`Star Chef Recalls the Humble Cretan Tastes of his Childhood - Olive Oil Times

Star Chef Recalls the Humble Cretan Tastes of his Childhood

Dec. 22, 2010
Elena Paravantes

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Twenty liters of olive oil a day may seem too much for the aver­age cook, but for Cretan-born Yiannis Tsivourakis it’s the usual quan­tity of oil he uses daily in his kitchen. You could say he has a spe­cial affin­ity for the ingre­di­ent.

The exec­u­tive chef at the five-star Minoa Hotel located in Chania on the island of Crete, Tsivourakis couldn’t do his culi­nary magic with­out the golden liq­uid. And it is thanks to his per­sis­tence, that Mediterranean-style menus fea­ture at all four of the hotel’s restau­rants, with spe­cial nights ded­i­cated to gen­uine Cretan cui­sine.

We (Greeks) tried to Europeanize’ our- selves too quickly- Cretan chef Yiannis Tsivourakis

Born and raised in a moun­tain­ous vil­lage on Crete, Tsivourakis grew up on the local diet. As he became older, he became very involved in the process of pro­duc­ing and prepar­ing the food he ate. While most boys in rural Crete spent their days help­ing out with field­work, Yiannis spent his time in the kitchen, mak­ing cheese, fen­nel pies and olive oil cake. Encouraged by a teacher who saw his tal­ent, Tsivourakis decided to study cook­ing and thus began his jour­ney as a pro­fes­sional chef.

Tsivourakis is one of the few chefs who uses olive oil almost exclu­sively as the main ingre­di­ent for all his culi­nary cre­ations. Olive oil for me is pre­cious but also an easy ingre­di­ent in the kitchen,” he explains.

Despite hav­ing worked with inter­na­tion­ally acclaimed chefs, his food still reflects the hum­ble Cretan tastes of his child­hood. Not only because he was born there, but due to what he describes as an inner oblig­a­tion” to pro­mote the prod­ucts ofhis home­land. When I first inter­acted with chefs from other parts of the world, I felt infe­rior, espe­cially when I saw pro­fes­sion­als from other coun­tries using and pro­mot­ing their local prod­ucts,” Tsivourakis admits. Not only are there very few Greek prod­ucts known inter­na­tion­ally, they are not known in Greece either,” says Tsivourakis, who believes that pro­mot­ing and adver­tis­ing these under­val­ued prod­ucts would ben­e­fit both Greek cui­sine and the local econ­omy.

For him these hum­ble and under­es­ti­mated ingre­di­ents are what he loves most about Cretan cui­sine. Second on his list of favorite ingre­di­ents, after olive oil, are horta, wild greens avail­able freely through­out the Greek coun­try­side. One can find a wide vari­ety of wild greens here in Crete, each hav­ing their own dis­tinc­tive aroma and taste,” he says. We use them in a vari­ety of dishes such as pies, with seafood, accom­pa­ny­ing meat or we eat them with olive oil, fresh tomato and cheese.”

As for the olive oil, it is the basis for almost every sin­gle dish he pre­pares, and luck­ily there is no short­age of it on Crete, or in Greece over­all. Everyone on Crete has their own olive trees, and the olive oil we use at the hotel is pro­vided by the owner from his own olive orchards,” he explains.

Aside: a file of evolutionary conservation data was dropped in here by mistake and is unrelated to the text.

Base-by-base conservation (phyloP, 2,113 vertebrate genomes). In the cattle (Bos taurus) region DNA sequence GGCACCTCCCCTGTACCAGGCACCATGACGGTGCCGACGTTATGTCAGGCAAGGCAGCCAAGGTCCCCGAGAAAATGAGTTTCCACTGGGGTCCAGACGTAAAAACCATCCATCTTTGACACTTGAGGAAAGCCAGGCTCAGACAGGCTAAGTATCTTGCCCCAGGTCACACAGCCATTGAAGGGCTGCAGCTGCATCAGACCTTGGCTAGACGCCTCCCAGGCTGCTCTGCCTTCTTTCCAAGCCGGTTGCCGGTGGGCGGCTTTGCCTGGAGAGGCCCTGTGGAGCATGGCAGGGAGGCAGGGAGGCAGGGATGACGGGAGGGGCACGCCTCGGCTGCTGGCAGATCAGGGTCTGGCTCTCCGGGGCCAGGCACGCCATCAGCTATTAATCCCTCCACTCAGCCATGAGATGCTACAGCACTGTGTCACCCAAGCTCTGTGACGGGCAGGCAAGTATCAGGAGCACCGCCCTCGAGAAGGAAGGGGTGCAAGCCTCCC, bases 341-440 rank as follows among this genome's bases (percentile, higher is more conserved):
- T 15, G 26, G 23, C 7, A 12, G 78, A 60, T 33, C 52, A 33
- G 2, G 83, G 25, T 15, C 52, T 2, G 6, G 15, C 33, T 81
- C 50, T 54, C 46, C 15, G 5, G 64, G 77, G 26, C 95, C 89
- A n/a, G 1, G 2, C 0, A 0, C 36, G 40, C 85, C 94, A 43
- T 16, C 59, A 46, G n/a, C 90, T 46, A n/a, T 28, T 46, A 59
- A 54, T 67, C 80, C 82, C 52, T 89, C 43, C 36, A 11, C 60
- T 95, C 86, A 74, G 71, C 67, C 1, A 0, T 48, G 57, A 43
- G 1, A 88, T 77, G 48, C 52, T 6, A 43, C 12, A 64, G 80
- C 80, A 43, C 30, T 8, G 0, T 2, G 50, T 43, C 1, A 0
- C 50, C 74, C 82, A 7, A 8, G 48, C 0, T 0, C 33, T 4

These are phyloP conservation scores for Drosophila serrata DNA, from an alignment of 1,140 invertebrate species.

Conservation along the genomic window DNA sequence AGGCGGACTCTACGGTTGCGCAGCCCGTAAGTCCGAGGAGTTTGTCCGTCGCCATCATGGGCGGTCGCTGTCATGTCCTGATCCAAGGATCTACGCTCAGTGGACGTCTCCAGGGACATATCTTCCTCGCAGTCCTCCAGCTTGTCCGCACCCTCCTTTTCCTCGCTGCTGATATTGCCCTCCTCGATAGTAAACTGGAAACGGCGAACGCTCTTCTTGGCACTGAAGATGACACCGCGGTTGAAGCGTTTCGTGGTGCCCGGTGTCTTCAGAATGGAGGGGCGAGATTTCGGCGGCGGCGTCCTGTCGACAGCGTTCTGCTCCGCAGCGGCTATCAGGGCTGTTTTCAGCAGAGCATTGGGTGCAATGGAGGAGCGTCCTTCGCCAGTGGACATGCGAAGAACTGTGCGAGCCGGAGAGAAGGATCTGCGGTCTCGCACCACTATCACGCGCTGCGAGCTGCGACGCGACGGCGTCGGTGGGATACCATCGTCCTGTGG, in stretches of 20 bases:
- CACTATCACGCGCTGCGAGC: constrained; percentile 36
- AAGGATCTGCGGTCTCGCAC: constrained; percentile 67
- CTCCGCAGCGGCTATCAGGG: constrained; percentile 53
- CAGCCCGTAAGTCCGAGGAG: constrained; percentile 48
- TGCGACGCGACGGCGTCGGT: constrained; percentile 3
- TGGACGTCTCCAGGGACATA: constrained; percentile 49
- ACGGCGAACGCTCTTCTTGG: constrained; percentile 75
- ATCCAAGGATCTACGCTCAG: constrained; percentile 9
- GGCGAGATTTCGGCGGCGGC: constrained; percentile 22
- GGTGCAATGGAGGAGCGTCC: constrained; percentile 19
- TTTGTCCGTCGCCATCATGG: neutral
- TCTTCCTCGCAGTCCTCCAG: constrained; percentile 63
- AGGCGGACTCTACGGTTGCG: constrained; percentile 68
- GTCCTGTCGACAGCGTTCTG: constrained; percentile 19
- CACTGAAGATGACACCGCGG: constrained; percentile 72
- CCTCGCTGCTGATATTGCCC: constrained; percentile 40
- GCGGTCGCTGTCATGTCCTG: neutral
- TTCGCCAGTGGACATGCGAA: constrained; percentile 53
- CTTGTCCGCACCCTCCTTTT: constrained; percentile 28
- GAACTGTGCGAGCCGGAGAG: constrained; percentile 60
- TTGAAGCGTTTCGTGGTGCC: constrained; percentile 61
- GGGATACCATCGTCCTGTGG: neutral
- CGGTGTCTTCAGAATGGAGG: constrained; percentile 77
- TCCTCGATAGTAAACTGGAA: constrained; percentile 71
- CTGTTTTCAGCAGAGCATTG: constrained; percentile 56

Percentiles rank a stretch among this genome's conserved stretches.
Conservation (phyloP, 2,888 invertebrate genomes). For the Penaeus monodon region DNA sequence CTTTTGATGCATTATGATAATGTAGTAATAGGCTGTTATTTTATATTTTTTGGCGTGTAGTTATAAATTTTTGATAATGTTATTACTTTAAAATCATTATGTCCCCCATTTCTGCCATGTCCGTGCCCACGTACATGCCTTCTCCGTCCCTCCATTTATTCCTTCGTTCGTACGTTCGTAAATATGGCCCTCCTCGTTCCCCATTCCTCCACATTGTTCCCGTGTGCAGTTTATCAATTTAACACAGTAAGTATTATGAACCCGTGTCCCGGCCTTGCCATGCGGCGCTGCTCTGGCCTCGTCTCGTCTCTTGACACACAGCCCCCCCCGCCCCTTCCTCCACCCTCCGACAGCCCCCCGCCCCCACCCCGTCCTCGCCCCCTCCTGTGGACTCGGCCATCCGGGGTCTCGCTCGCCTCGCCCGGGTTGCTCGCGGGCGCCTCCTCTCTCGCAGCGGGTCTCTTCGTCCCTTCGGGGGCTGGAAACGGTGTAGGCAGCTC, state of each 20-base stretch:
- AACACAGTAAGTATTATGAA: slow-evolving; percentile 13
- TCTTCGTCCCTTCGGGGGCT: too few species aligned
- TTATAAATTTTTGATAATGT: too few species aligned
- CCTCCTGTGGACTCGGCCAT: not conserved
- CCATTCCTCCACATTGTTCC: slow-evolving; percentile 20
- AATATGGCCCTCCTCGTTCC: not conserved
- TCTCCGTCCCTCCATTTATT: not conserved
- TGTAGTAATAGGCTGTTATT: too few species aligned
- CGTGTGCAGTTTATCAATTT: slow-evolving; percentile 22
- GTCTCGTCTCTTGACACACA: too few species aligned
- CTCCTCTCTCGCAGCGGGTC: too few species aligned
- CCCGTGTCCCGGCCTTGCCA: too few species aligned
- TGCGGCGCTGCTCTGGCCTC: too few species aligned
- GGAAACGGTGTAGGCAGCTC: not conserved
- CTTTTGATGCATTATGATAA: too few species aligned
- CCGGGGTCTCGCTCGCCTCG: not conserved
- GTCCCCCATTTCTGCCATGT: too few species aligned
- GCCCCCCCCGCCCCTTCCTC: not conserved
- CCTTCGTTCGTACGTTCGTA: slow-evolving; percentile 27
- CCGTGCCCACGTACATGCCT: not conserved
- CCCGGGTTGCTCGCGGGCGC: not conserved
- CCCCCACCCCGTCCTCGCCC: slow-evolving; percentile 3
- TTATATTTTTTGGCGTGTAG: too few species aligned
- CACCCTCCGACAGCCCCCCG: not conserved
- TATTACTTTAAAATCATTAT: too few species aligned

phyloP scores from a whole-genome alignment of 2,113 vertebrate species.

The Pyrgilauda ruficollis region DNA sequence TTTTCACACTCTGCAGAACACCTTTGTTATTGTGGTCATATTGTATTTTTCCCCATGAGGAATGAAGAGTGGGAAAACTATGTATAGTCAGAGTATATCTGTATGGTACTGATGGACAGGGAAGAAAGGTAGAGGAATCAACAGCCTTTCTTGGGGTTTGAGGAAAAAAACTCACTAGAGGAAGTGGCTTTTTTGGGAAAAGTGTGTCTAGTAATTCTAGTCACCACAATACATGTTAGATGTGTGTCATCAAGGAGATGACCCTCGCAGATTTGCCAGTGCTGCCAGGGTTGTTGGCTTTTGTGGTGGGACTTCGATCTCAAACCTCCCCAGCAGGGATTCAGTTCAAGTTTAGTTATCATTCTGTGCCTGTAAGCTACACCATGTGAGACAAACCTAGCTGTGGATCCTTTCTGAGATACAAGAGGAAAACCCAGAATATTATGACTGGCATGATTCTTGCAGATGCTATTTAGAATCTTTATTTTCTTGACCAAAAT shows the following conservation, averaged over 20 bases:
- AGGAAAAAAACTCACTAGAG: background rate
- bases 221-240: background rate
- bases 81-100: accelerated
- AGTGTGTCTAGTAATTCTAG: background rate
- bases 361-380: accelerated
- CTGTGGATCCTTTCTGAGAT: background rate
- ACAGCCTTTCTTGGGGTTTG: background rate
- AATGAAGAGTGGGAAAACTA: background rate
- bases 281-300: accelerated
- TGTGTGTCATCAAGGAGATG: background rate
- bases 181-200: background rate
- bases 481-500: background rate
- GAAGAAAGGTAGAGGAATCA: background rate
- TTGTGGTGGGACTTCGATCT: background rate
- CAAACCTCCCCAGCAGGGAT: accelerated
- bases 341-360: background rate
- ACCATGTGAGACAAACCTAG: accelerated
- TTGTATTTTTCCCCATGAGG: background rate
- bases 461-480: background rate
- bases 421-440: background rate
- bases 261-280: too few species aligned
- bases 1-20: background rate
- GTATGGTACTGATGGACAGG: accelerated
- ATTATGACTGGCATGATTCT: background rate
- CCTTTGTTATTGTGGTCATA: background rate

But don’t expect any eccen­tric dishes coated in olive oil. I don’t use olive oil just for the sake of using it,” he is quick to point out. The extra vir­gin olive oil is used in gen­er­ous amounts but only in dishes that call for it. Vinaigrettes, sauces and even fry­ing is done with olive oil. Tsivourakis con­sid­ers olive oil to be a light ingre­di­ent and this is expressed in the nuances of his cook­ing. Customers always tell me they’ve enjoyed a truly light meal, and that they don’t leave the table feel­ing stuffed. This I attribute to the olive oil,” he says.

Insisting on local Cretan cui­sine is not nec­es­sar­ily an easy task, and Tsivourakis has had his share of obsta­cles along the way, iron­i­cally not from tourists but from locals. When I pre­pare dishes that are based on veg­eta­bles such as wild greens and legumes, many of the locals may be offended by the sim­ple and hum­ble ingre­di­ents that I use,” Tsivourakis says, express­ing his dis­may. His mis­sion” has not only been to intro­duce Cretan cui­sine to for­eign­ers who visit Greece, but to also re-intro­duce the culi­nary delights of Crete to the locals.

Most Cretans, he reveals, are not aware of the value of their local diet, and do not fol­low it. We have aban­doned our diet for many rea­sons: less time, less inter­est in fam­ily life, more money. We tried to Europeanize’ our­selves too quickly, and as a result we adopted new nutri­tional habits with­out know­ing the value of the nutri­tional habits handed down to us,” he says.

Tsivourakis believes that chang­ing this men­tal­ity can only start at home. Parents need to cook at home and start using the ingre­di­ents that make up the Cretan diet for it to become a way of life once again,” he says.

Although he is sad­dened by the over­abun­dance and acces­si­bil­ity of fast and easy food, Tsivourakis does a see a re-emer­gence of the tra­di­tional Greek diet. The recent eco­nomic tur­moil has dri­ven the Greeks back to their hum­ble, afford­able and healthy cui­sine… or per­haps it is due to enlight­ened chefs like Tsivourakis, who are show­ing them what they’ve been miss­ing.



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